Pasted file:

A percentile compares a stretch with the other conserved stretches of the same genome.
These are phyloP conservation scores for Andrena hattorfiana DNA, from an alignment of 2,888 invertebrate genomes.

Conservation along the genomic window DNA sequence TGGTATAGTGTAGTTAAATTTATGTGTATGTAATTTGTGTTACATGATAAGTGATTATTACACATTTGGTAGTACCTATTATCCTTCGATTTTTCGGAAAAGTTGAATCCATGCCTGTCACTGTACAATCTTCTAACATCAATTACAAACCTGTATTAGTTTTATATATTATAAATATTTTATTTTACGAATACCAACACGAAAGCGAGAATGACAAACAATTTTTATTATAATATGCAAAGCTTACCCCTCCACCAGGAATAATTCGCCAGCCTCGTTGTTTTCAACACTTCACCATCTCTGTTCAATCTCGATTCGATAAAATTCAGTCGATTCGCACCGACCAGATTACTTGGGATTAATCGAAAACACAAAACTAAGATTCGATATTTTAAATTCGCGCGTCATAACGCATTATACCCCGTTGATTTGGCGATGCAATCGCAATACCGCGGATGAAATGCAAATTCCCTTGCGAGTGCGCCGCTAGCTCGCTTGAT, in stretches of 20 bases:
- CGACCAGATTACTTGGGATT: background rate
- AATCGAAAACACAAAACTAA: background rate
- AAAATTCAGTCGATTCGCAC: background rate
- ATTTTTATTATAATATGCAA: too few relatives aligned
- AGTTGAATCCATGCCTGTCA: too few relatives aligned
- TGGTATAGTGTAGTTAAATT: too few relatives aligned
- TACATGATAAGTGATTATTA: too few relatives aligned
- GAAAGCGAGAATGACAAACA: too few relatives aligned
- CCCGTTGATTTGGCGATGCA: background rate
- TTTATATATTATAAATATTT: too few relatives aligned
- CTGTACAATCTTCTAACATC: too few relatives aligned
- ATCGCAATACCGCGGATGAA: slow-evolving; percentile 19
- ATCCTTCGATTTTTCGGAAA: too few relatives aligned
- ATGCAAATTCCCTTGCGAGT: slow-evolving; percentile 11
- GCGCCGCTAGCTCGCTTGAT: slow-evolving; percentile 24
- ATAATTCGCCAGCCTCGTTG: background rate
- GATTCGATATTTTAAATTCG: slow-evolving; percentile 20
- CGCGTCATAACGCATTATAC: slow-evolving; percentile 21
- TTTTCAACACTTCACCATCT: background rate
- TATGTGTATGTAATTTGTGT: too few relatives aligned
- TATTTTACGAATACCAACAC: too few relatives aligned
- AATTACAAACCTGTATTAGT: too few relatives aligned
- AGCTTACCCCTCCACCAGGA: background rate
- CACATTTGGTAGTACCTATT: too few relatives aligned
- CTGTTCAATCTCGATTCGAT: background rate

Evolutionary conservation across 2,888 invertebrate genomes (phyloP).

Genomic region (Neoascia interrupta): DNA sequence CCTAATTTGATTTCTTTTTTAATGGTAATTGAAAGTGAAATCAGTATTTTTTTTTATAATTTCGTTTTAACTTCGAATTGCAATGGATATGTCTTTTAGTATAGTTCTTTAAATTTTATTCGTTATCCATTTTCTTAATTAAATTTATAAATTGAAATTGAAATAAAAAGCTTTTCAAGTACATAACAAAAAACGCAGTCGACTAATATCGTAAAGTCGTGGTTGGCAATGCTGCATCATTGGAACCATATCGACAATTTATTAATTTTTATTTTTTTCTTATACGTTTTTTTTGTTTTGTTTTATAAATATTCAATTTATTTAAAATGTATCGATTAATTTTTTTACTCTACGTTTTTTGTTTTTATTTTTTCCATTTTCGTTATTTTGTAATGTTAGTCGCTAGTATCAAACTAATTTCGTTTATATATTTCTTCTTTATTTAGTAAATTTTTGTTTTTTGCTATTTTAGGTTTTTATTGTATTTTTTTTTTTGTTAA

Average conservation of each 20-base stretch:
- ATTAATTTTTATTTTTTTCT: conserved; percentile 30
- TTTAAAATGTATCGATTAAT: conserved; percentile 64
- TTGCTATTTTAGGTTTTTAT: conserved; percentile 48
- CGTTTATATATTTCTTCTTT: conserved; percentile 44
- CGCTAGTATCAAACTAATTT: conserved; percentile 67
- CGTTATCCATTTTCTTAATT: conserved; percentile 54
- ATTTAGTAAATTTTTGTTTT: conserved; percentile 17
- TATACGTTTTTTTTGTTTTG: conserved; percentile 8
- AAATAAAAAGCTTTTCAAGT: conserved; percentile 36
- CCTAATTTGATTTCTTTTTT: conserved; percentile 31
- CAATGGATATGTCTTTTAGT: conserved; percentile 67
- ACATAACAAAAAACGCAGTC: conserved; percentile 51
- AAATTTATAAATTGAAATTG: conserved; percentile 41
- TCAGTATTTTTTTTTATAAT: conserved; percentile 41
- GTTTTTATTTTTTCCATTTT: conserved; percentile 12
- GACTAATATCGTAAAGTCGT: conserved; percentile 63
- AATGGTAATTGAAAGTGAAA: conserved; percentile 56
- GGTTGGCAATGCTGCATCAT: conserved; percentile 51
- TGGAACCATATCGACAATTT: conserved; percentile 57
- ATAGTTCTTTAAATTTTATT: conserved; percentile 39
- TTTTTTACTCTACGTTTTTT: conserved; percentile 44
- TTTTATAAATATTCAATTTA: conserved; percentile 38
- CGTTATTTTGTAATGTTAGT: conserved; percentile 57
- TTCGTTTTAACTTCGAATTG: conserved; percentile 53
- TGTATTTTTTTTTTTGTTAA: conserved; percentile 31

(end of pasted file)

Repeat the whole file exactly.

A percentile compares a stretch with the other conserved stretches of the same genome.
These are phyloP conservation scores for Andrena hattorfiana DNA, from an alignment of 2,888 invertebrate genomes.

Conservation along the genomic window DNA sequence TGGTATAGTGTAGTTAAATTTATGTGTATGTAATTTGTGTTACATGATAAGTGATTATTACACATTTGGTAGTACCTATTATCCTTCGATTTTTCGGAAAAGTTGAATCCATGCCTGTCACTGTACAATCTTCTAACATCAATTACAAACCTGTATTAGTTTTATATATTATAAATATTTTATTTTACGAATACCAACACGAAAGCGAGAATGACAAACAATTTTTATTATAATATGCAAAGCTTACCCCTCCACCAGGAATAATTCGCCAGCCTCGTTGTTTTCAACACTTCACCATCTCTGTTCAATCTCGATTCGATAAAATTCAGTCGATTCGCACCGACCAGATTACTTGGGATTAATCGAAAACACAAAACTAAGATTCGATATTTTAAATTCGCGCGTCATAACGCATTATACCCCGTTGATTTGGCGATGCAATCGCAATACCGCGGATGAAATGCAAATTCCCTTGCGAGTGCGCCGCTAGCTCGCTTGAT, in stretches of 20 bases:
- CGACCAGATTACTTGGGATT: background rate
- AATCGAAAACACAAAACTAA: background rate
- AAAATTCAGTCGATTCGCAC: background rate
- ATTTTTATTATAATATGCAA: too few relatives aligned
- AGTTGAATCCATGCCTGTCA: too few relatives aligned
- TGGTATAGTGTAGTTAAATT: too few relatives aligned
- TACATGATAAGTGATTATTA: too few relatives aligned
- GAAAGCGAGAATGACAAACA: too few relatives aligned
- CCCGTTGATTTGGCGATGCA: background rate
- TTTATATATTATAAATATTT: too few relatives aligned
- CTGTACAATCTTCTAACATC: too few relatives aligned
- ATCGCAATACCGCGGATGAA: slow-evolving; percentile 19
- ATCCTTCGATTTTTCGGAAA: too few relatives aligned
- ATGCAAATTCCCTTGCGAGT: slow-evolving; percentile 11
- GCGCCGCTAGCTCGCTTGAT: slow-evolving; percentile 24
- ATAATTCGCCAGCCTCGTTG: background rate
- GATTCGATATTTTAAATTCG: slow-evolving; percentile 20
- CGCGTCATAACGCATTATAC: slow-evolving; percentile 21
- TTTTCAACACTTCACCATCT: background rate
- TATGTGTATGTAATTTGTGT: too few relatives aligned
- TATTTTACGAATACCAACAC: too few relatives aligned
- AATTACAAACCTGTATTAGT: too few relatives aligned
- AGCTTACCCCTCCACCAGGA: background rate
- CACATTTGGTAGTACCTATT: too few relatives aligned
- CTGTTCAATCTCGATTCGAT: background rate

Evolutionary conservation across 2,888 invertebrate genomes (phyloP).

Genomic region (Neoascia interrupta): DNA sequence CCTAATTTGATTTCTTTTTTAATGGTAATTGAAAGTGAAATCAGTATTTTTTTTTATAATTTCGTTTTAACTTCGAATTGCAATGGATATGTCTTTTAGTATAGTTCTTTAAATTTTATTCGTTATCCATTTTCTTAATTAAATTTATAAATTGAAATTGAAATAAAAAGCTTTTCAAGTACATAACAAAAAACGCAGTCGACTAATATCGTAAAGTCGTGGTTGGCAATGCTGCATCATTGGAACCATATCGACAATTTATTAATTTTTATTTTTTTCTTATACGTTTTTTTTGTTTTGTTTTATAAATATTCAATTTATTTAAAATGTATCGATTAATTTTTTTACTCTACGTTTTTTGTTTTTATTTTTTCCATTTTCGTTATTTTGTAATGTTAGTCGCTAGTATCAAACTAATTTCGTTTATATATTTCTTCTTTATTTAGTAAATTTTTGTTTTTTGCTATTTTAGGTTTTTATTGTATTTTTTTTTTTGTTAA

Average conservation of each 20-base stretch:
- ATTAATTTTTATTTTTTTCT: conserved; percentile 30
- TTTAAAATGTATCGATTAAT: conserved; percentile 64
- TTGCTATTTTAGGTTTTTAT: conserved; percentile 48
- CGTTTATATATTTCTTCTTT: conserved; percentile 44
- CGCTAGTATCAAACTAATTT: conserved; percentile 67
- CGTTATCCATTTTCTTAATT: conserved; percentile 54
- ATTTAGTAAATTTTTGTTTT: conserved; percentile 17
- TATACGTTTTTTTTGTTTTG: conserved; percentile 8
- AAATAAAAAGCTTTTCAAGT: conserved; percentile 36
- CCTAATTTGATTTCTTTTTT: conserved; percentile 31
- CAATGGATATGTCTTTTAGT: conserved; percentile 67
- ACATAACAAAAAACGCAGTC: conserved; percentile 51
- AAATTTATAAATTGAAATTG: conserved; percentile 41
- TCAGTATTTTTTTTTATAAT: conserved; percentile 41
- GTTTTTATTTTTTCCATTTT: conserved; percentile 12
- GACTAATATCGTAAAGTCGT: conserved; percentile 63
- AATGGTAATTGAAAGTGAAA: conserved; percentile 56
- GGTTGGCAATGCTGCATCAT: conserved; percentile 51
- TGGAACCATATCGACAATTT: conserved; percentile 57
- ATAGTTCTTTAAATTTTATT: conserved; percentile 39
- TTTTTTACTCTACGTTTTTT: conserved; percentile 44
- TTTTATAAATATTCAATTTA: conserved; percentile 38
- CGTTATTTTGTAATGTTAGT: conserved; percentile 57
- TTCGTTTTAACTTCGAATTG: conserved; percentile 53
- TGTATTTTTTTTTTTGTTAA: conserved; percentile 31